In recent years, the prevalence of receiverships has shifted towards alternative lenders rather than major banking institutions, largely due to increased exposure and pricing differences. New market entrants may lack the necessary skill set to handle workout situations effectively, leading to decision-making challenges.

Receivership stands out as the simplest enforcement method, particularly effective for single assets or property-centric cases. In contrast, more complex property scenarios may benefit from administrator involvement.

An administrator can be appointed where the security has a qualifying floating charge.  In addition to being tasked with realising all assets—not just property—the administrator also has a duty to all creditors. When a lender believes they won't be paid back solely from the property asset and can recoup costs from other assets, that arrangement can appeal to them.

Given that administrators typically have more authority than receivers (depending on the security documents), they are usually preferable when dealing with assets that involve active businesses, such as care homes, as their powers tend to be greater.  

Get support

Lenders and borrowers alike need to take the initiative to address the issues at hand and seek professional guidance in order to minimise any potential damage in the face of these challenges.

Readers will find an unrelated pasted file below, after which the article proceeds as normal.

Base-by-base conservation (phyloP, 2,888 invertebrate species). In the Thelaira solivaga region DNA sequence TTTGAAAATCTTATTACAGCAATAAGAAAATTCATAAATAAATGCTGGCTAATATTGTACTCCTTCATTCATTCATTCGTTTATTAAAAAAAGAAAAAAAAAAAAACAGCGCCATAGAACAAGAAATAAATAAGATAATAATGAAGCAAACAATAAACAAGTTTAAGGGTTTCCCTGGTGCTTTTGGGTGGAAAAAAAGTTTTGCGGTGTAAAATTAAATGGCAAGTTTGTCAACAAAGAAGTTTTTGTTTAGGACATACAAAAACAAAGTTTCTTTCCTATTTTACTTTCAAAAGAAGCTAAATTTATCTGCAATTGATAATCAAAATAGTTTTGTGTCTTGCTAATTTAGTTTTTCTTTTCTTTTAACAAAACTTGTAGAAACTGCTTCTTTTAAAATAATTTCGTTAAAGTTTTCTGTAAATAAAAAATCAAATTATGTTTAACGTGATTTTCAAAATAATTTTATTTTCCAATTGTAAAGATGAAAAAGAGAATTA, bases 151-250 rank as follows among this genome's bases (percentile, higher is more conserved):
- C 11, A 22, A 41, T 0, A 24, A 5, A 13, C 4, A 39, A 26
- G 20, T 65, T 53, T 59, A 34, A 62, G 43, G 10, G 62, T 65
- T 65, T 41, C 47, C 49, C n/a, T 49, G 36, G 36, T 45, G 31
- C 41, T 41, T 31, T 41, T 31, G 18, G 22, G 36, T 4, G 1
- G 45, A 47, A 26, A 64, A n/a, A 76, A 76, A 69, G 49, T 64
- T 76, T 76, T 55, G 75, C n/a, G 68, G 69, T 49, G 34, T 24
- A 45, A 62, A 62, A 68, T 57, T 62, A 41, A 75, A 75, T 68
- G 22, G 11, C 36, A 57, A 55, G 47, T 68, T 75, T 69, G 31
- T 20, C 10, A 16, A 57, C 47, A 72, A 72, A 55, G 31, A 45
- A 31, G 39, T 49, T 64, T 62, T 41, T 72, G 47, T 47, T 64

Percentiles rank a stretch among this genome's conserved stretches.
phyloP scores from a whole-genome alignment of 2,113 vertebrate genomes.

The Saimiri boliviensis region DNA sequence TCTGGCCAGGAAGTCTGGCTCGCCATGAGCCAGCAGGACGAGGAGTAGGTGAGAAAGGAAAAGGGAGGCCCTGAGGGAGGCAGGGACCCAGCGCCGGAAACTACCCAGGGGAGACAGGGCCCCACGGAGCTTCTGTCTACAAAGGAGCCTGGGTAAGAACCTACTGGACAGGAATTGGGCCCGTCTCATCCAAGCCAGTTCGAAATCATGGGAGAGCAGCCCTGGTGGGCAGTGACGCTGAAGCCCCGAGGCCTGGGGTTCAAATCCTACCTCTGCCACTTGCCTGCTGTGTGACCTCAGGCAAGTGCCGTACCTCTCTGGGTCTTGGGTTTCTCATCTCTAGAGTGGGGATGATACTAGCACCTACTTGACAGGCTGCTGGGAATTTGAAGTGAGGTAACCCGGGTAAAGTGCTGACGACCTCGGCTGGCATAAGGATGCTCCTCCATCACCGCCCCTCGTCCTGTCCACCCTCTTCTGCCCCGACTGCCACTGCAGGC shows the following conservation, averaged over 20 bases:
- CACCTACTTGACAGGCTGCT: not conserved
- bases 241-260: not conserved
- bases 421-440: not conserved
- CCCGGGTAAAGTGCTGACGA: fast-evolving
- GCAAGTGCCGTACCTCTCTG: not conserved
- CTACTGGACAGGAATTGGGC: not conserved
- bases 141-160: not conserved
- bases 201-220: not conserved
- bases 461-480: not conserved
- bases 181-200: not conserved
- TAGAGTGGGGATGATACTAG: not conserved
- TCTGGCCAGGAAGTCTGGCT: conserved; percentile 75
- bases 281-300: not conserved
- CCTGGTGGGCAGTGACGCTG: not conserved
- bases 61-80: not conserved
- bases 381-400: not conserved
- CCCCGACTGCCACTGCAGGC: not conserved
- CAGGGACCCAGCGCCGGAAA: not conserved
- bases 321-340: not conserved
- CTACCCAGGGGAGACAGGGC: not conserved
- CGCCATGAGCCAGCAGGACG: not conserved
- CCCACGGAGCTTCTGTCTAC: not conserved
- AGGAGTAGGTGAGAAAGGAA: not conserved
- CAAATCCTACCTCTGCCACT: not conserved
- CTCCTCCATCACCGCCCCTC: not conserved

By retaining skilled legal counsel, all parties will be able to independently and collaboratively make educated decisions to protect their interests. The important thing here is to respond quickly and not put off taking corrective action in favour of waiting for the previously described dominoes to fall. In our industry, time is of the essence. Although there isn't a magic bullet to solve the current economic problems, acting wisely when it matters most should improve everyone's chances of surviving. 

About the Author: James Dakin is a finance expert who acts for a number of big banks and institutional borrowers, and more recently has worked with private firms and start-ups involved in commercial property and its funding.

About Newmanor Law: Newmanor Law is a specialist real estate law firm, combining fresh technology with legal insight, working with property professionals on acquisitions and sales, construction matters, development, property disputes, landlord and tenant matters, along with debt finance and tax matters relating to property.